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Adjusting the color of clothing

From: Photoshop CS5 One-on-One: Fundamentals

Video: Adjusting the color of clothing

I've gone ahead and saved my progress such as it is as Another awful edit.psd found inside the 07_basic_correct folder. This time we're really going to isolate the sweater, and we're going to change it to a kind of salmon color, as you'll see without affecting the face, or the umbrella, or the background all of which are suffering quite a bit right now. Now the first thing I'm going to do is enter the desired Hue and Saturation values. I'm going to change that Hue value to -60, and then press Tab and change that Saturation value to -20 like so.

Adjusting the color of clothing

I've gone ahead and saved my progress such as it is as Another awful edit.psd found inside the 07_basic_correct folder. This time we're really going to isolate the sweater, and we're going to change it to a kind of salmon color, as you'll see without affecting the face, or the umbrella, or the background all of which are suffering quite a bit right now. Now the first thing I'm going to do is enter the desired Hue and Saturation values. I'm going to change that Hue value to -60, and then press Tab and change that Saturation value to -20 like so.

Next, what we need to do is modify the range. So the range is obviously not only incorporating her sweater, but it's also incorporating her+ face, which is giving her sort of a raspberry appearance. We don't want that and I was telling you that we're all orange. Remember that one. It's very important. And you can see that orange here inside of this color bar. The orange point resides just inside of the edits. It lands right at the tapering-off point. So what we need to do is drag this gray over like so until we get the edits off of her face as we're seeing right here.

So, I haven't got them completely off, but I've made a big difference and now we have a very limited range of colors being modified from 73 degrees to 75 degrees. So just a few yellows and that's it. And then we're tapering down to 43 degrees into the oranges and then we're tapering into the greens to 105 degrees. Let's go ahead and modify those settings as well. I'm going to drag this right-hand light gray area over to the right until that first value before the backslash right above my cursor becomes 120 like so.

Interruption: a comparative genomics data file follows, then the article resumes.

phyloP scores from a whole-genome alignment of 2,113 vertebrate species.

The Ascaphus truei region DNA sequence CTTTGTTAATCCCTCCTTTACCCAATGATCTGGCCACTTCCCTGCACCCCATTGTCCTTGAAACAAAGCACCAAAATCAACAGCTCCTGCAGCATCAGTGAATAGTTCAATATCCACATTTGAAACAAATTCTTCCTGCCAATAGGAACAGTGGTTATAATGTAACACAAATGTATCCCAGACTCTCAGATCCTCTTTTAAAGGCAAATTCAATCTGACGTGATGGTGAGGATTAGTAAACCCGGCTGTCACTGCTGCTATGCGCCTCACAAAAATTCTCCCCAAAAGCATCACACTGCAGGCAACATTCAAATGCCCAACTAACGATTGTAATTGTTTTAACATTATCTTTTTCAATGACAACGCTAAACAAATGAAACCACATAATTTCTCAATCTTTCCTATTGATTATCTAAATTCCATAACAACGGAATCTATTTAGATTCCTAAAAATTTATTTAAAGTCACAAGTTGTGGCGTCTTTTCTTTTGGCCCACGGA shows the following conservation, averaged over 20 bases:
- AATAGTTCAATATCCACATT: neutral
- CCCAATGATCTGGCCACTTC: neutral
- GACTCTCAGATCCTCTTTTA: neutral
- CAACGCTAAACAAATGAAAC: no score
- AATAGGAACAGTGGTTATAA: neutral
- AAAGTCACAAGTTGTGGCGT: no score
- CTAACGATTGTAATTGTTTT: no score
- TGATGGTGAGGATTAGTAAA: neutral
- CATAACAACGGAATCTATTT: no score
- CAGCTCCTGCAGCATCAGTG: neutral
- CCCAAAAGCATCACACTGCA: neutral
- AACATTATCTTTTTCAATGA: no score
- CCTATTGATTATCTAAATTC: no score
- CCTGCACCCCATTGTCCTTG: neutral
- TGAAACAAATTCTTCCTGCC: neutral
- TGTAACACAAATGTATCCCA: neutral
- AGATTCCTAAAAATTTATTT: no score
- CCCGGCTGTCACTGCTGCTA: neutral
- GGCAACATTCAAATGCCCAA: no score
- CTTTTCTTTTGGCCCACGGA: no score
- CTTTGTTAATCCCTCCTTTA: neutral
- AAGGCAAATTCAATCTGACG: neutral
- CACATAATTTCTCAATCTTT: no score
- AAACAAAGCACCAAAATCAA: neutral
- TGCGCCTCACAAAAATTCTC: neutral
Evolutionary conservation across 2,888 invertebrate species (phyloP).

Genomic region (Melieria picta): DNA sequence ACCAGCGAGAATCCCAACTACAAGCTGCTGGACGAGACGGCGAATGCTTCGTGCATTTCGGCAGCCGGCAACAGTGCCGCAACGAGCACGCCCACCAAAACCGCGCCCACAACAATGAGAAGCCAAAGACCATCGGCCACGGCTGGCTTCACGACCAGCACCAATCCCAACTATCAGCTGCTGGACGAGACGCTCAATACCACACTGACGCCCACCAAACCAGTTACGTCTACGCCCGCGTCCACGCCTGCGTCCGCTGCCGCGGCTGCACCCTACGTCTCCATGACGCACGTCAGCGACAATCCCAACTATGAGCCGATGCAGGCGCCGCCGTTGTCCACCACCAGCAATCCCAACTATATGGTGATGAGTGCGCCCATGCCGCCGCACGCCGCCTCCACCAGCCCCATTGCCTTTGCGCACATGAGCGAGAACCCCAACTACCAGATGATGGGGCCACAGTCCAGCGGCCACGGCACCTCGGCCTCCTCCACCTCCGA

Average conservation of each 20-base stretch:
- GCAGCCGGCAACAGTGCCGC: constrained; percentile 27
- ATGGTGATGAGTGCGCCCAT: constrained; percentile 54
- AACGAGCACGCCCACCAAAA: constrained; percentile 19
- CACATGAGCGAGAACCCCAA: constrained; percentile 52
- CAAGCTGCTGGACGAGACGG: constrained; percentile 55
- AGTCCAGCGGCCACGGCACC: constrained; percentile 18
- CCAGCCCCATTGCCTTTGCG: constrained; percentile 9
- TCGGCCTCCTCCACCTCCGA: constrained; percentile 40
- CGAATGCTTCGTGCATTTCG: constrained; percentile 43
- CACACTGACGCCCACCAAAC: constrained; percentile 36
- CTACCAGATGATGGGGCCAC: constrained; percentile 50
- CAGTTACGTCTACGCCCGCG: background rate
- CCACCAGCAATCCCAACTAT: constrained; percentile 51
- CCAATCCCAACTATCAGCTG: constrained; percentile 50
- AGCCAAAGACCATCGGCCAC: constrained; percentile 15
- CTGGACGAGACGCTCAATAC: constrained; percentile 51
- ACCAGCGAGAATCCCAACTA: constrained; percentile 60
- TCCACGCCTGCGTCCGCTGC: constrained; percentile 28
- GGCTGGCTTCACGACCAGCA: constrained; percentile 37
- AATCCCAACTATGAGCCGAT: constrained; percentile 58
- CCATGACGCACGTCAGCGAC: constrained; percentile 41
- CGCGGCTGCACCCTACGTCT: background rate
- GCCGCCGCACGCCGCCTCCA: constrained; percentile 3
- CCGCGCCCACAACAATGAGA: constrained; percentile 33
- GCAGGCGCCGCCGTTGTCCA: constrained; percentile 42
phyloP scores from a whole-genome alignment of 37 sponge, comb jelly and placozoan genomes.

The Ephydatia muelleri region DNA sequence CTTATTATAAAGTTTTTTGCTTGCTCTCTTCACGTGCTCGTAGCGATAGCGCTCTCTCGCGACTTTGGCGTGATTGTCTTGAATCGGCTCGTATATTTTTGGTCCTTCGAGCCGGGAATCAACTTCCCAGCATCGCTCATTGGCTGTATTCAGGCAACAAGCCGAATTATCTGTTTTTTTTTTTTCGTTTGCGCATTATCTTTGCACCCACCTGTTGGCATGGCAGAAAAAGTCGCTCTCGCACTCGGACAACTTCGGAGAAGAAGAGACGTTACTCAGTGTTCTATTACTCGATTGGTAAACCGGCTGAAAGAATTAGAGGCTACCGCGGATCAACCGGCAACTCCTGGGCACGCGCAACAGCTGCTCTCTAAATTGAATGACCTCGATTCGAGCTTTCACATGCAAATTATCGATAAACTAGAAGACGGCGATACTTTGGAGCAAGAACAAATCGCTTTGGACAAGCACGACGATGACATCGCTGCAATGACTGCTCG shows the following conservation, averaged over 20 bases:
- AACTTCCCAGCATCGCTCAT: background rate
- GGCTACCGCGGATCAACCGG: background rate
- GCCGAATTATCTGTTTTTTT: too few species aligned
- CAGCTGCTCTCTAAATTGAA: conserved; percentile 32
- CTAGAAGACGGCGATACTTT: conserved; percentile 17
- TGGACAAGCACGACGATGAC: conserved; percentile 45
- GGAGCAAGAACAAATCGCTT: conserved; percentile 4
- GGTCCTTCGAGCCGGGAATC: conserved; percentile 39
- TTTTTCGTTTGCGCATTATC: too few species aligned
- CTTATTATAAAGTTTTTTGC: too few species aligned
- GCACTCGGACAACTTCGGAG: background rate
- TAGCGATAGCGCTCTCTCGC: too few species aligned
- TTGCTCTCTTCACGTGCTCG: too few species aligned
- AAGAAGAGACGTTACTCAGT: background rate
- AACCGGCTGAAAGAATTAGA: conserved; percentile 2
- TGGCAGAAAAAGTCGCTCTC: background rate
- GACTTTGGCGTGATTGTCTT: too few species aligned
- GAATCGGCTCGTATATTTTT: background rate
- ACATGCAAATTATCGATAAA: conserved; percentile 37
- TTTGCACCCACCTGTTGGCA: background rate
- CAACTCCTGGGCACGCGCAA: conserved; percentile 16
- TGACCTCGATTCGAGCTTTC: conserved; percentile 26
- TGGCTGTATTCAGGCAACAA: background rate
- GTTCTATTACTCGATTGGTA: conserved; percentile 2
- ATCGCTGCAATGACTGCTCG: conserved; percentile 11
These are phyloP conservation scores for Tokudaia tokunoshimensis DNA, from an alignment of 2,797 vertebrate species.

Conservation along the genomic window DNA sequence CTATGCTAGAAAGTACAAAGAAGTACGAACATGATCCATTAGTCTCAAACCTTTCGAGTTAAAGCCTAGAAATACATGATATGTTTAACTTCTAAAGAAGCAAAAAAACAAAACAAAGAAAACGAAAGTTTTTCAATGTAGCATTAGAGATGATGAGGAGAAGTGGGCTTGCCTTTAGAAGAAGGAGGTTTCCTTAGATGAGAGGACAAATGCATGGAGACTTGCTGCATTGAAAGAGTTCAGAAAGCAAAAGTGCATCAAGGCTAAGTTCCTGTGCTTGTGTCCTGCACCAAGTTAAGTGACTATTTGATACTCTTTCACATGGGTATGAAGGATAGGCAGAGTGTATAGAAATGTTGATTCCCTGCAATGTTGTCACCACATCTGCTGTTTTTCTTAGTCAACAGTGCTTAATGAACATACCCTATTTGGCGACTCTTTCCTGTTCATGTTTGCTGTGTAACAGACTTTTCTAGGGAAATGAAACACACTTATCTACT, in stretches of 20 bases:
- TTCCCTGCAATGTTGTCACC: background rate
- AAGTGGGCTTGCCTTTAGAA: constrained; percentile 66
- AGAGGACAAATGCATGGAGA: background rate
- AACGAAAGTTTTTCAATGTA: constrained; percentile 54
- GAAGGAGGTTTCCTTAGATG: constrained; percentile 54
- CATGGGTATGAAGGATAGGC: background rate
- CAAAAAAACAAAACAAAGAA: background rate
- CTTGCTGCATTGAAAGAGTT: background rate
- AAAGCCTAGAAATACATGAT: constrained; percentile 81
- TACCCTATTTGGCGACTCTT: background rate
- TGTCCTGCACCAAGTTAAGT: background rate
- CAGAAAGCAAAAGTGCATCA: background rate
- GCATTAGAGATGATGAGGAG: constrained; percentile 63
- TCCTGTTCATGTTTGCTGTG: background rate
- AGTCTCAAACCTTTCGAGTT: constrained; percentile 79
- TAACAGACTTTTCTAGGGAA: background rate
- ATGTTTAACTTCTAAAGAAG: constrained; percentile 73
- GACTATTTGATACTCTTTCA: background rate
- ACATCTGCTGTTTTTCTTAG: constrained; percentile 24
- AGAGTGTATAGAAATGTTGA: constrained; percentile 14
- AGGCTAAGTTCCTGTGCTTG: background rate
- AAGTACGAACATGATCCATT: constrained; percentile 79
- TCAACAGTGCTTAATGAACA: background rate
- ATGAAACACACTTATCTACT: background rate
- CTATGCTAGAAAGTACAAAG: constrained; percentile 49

And then I'm also going to drag this triangle right here back to 145. So you can drag these guys independently of each other. You have all sorts of control over exactly which colors get edited and which don't. And then I'm going to back this guy often. You should see some changes here inside the image, if you're looking at the images, I moved this little guy here. I'm going to drag this vertical bar until that second value. This guy right there is 77 degrees, and then I'll go ahead and expand my range a little by dragging this triangle, the left -hand triangle over to 29 degrees like so.

And we end up with this modification, which is pretty darn good in terms of protecting the face. So, if I go ahead and click on the eyeball for a moment to turn off the layer, you'll see this is the original version of the image, and this is what it looks like now subject to the edit. So her face is not suffering all that much but the background is, the background is totally changing on this. Notice this is before and this is after. Also notice that several of the colors inside the umbrella are changing and mysteriously our range name has changed from Yellows to Greens.

So, Photoshop is rethought what we're up to, looks at the range that falls inside the bars right there and decides if that's Greens so it hits the background and so on. What happened to our menu? If you check out the pop-up menu, you'll see that we no longer have Yellows anymore, because we change what yellow means. We're now modifying the Greens and now there is this other category of Greens 2 that we're not hitting, because we never did anything to the Greens that what were formerly called the Greens in the first place. Let's switch back to what is now called Greens, so that we can further modify it if we want to, and at this point, we're going to want to add a layer mask.